Fashioning My Black Body: Reflections through Autoethnography
- Written byPost-Grad Community
- Published date 25 November 2020
For the third meet of the Fashion and Ethnicity Post-Grad Interest Group on the topic of ‘clothing and experience’, PhD candidate Kadian Gosler presented work called ‘Fashioning My Black Body: Reflections through Autoethnography’.
This project draws on Deweyan Pragmatism and Black Feminist thought which she further analyses through a clothing experience framework that highlights lived experience. Kadian’s primary research centred around analysing and reflecting upon three photos of clothing styles she had worn in the past. These had produced experiences that led to her examining not only her clothing choices but her Black body itself. Due to brevity, we will only review two of her examples.
‘Even if an individual [B]lack female became a lawyer, doctor, or teacher, she was likely to be labeled a whore or prostitute by whites.’
First, Kadian began by recounting a memorable moment in her professional career, as a lingerie designer, where she was sexually harassed by a stranger on her way to work. The photograph analysed shows her dressed in a button-down white blouse tucked in at the front and fitted blue jeans with heels. Although the look was classically professional, Kadian questioned what about it would prompt someone to approach her with such lascivious behaviour. Revealing that the style was one gleaned from magazines on white bodies, she thought maybe it was her body that provoked the incident. Through her reading of both Patricia Hill Collins and bell hooks, Kadian untangles the belief of promiscuity that has plagued Black women. Informed by bell hooks’ quote, she analyses why even in clothing deemed professionally appropriate the black body is still an outlier, lacking respectability, and bounded to licentious and wanton behaviour.
‘…the reality of racism and sexism means that we must configure our private realities to include an awareness of what our public image might mean to others. This is not paranoia. This is preparedness.’
In another example, Kadian interrogates a later experience where she was approached by a fellow parent whom she had seen while picking up her child. Though they had never spoken or acknowledged each other, the woman proceeded to interact with her for the first time by inquiring what Kadian did; “you always appear so glamourous” she said. Once she had responded, the woman walked away to her fellow mothers’ group. The experience for Kadian was jarring as the woman did not introduce herself or ask for her name. In fact, the woman never spoke to her again following the incident, despite several run-ins. While it was her clothing that piqued the woman’s interest, why was it tied to just what she did and not who she was? Being one of the few Black mothers, Kadian was conscious she stood out; however, she was also aware of how invisible she felt.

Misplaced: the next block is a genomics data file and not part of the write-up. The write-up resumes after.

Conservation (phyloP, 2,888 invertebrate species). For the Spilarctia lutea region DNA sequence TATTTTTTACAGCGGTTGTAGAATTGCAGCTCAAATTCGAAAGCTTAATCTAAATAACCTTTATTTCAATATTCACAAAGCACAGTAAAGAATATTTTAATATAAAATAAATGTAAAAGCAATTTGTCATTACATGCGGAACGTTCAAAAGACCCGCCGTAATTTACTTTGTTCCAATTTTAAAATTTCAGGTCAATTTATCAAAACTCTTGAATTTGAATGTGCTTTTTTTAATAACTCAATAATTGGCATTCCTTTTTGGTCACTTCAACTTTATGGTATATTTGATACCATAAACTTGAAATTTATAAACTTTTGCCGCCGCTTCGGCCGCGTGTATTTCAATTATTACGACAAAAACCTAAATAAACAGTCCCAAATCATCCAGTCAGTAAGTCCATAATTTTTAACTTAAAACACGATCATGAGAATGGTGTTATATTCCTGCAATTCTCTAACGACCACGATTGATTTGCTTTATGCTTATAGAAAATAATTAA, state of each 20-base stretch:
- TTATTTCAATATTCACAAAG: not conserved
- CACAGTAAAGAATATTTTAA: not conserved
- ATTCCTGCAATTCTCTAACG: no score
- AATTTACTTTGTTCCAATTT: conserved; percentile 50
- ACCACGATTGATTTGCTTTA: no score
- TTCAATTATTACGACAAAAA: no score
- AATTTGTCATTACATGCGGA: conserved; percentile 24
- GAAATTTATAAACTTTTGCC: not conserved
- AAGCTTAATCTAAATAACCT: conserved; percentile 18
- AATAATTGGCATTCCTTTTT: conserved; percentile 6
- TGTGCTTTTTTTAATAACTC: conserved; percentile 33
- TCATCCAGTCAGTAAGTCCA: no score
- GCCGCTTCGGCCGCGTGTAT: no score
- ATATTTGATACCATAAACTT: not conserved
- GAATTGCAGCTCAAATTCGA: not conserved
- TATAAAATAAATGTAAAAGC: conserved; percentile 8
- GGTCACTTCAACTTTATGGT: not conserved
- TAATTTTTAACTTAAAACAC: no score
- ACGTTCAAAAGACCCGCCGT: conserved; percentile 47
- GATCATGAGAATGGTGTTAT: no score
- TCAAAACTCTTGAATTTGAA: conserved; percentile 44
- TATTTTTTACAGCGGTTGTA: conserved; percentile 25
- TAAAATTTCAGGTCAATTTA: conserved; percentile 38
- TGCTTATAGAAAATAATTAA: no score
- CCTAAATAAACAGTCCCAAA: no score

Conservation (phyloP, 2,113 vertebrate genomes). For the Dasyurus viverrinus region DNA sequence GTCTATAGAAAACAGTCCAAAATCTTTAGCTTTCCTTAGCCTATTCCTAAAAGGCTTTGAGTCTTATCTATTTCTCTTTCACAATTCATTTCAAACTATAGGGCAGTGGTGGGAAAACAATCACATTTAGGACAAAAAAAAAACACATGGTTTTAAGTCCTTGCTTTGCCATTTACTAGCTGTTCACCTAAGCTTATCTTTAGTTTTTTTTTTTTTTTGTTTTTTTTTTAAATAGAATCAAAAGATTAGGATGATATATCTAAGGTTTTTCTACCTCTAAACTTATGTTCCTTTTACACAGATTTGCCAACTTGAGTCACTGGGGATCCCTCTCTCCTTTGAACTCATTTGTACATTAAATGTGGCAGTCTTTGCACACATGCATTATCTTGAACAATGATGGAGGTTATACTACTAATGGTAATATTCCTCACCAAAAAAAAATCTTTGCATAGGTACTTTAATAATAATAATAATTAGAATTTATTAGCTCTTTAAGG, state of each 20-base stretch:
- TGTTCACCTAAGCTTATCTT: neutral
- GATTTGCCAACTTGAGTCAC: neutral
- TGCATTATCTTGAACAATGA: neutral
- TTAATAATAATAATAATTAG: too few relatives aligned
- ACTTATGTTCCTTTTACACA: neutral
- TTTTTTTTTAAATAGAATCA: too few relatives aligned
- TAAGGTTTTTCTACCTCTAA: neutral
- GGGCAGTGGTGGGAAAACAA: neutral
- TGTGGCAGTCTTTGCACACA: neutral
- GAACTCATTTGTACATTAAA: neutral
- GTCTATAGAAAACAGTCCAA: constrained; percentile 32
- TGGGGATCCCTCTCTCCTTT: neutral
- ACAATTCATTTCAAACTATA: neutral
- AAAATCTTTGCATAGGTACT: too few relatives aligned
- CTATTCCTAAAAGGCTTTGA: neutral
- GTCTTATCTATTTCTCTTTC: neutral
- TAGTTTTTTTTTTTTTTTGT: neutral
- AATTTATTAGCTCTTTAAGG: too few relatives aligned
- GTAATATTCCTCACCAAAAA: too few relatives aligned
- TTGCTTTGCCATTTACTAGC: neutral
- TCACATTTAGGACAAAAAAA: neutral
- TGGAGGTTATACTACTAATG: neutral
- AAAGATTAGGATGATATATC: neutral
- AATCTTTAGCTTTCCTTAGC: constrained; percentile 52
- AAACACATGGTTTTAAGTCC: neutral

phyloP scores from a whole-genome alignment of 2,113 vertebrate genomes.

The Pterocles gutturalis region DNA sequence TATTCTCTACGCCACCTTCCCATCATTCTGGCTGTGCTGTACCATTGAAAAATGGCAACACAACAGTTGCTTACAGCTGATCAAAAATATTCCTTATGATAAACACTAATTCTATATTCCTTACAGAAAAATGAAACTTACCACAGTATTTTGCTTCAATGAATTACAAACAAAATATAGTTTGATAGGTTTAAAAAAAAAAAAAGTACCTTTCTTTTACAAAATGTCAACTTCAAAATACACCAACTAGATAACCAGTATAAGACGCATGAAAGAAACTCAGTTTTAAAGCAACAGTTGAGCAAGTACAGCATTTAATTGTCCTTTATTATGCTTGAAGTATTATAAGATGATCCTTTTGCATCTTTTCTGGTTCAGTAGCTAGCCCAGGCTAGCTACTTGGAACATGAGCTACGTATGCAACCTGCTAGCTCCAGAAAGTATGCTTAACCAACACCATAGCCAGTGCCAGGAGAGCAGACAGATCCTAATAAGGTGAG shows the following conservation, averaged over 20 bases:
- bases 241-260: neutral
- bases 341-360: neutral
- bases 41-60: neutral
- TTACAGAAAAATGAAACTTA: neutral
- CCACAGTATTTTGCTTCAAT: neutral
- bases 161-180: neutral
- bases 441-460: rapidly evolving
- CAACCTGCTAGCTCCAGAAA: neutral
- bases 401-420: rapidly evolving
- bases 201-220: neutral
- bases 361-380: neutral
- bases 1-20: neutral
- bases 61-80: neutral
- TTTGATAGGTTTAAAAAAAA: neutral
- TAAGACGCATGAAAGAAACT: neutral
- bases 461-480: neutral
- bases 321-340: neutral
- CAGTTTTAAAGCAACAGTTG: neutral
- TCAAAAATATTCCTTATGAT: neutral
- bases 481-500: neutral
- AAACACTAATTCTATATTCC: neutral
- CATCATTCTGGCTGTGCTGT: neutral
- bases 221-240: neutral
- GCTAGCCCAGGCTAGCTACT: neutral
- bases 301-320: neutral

Reading the outfit she wore that day Kadian makes clear her seasonal dressing choices and her preference to always appear feminine and professional. Through Kadian’s readings and Karla Holloway’s quote above, it became clear her appearance was fashioned by something beyond her control – the extrinsic factors of society’s stereotypes of Black women.
Kadian’s presentation led to a fruitful discussion by the members on their own experience with clothing. One member discussed her experiences with a dry cleaner who, holding her garment in his hands, chose to comment on the modesty of the clothing item. This created a sense of helplessness, anger, and vulnerability—a feeling of “being in someone else’s hands”. It prompted a conversation of spaces, control, bodies, and clothing as “an extension of the body”. Another member shared her experiences with modesty culture. She notes how navigating different geographies meant that her modesty barometer naturally changed accordingly—another assertion of the role of space and social power dynamics played out in that space, which in turn shape the embodied experience of clothing.
Join the The Fashion and Ethnicity Interest Group online on Thursday 3 December at 2pm, as LCF PhD candidate Anushka Tay leads an interactive session to explore the personal and cultural connections we make with clothing and dress.
Bring along two items of clothing and/or jewellery: one which is a favourite piece; the other an item which you feel reflects your heritage (whatever this means to you!).
This workshop draws on Anushka’s object analysis methods for her PhD researching Chinese diaspora dress cultures.
RSVP to email@example.com to reserve a space.
Post-Grad Interest Groups
UAL’s Post-Grad Community supports a growing number of issue-specific, cross-disciplinary interest groups led by postgraduate students and academics.
These groups connect creatives with shared research/practice interests across different specialisms and subject areas.
PhD students have launched interest groups in the past to coincide with exhibitions and symposiums that they have organised under the same theme. Students have also used Interest Groups as a working group towards research or a standalone event or series.
Want to start an Interest Group? visit the Post-Grad Interest Group Directory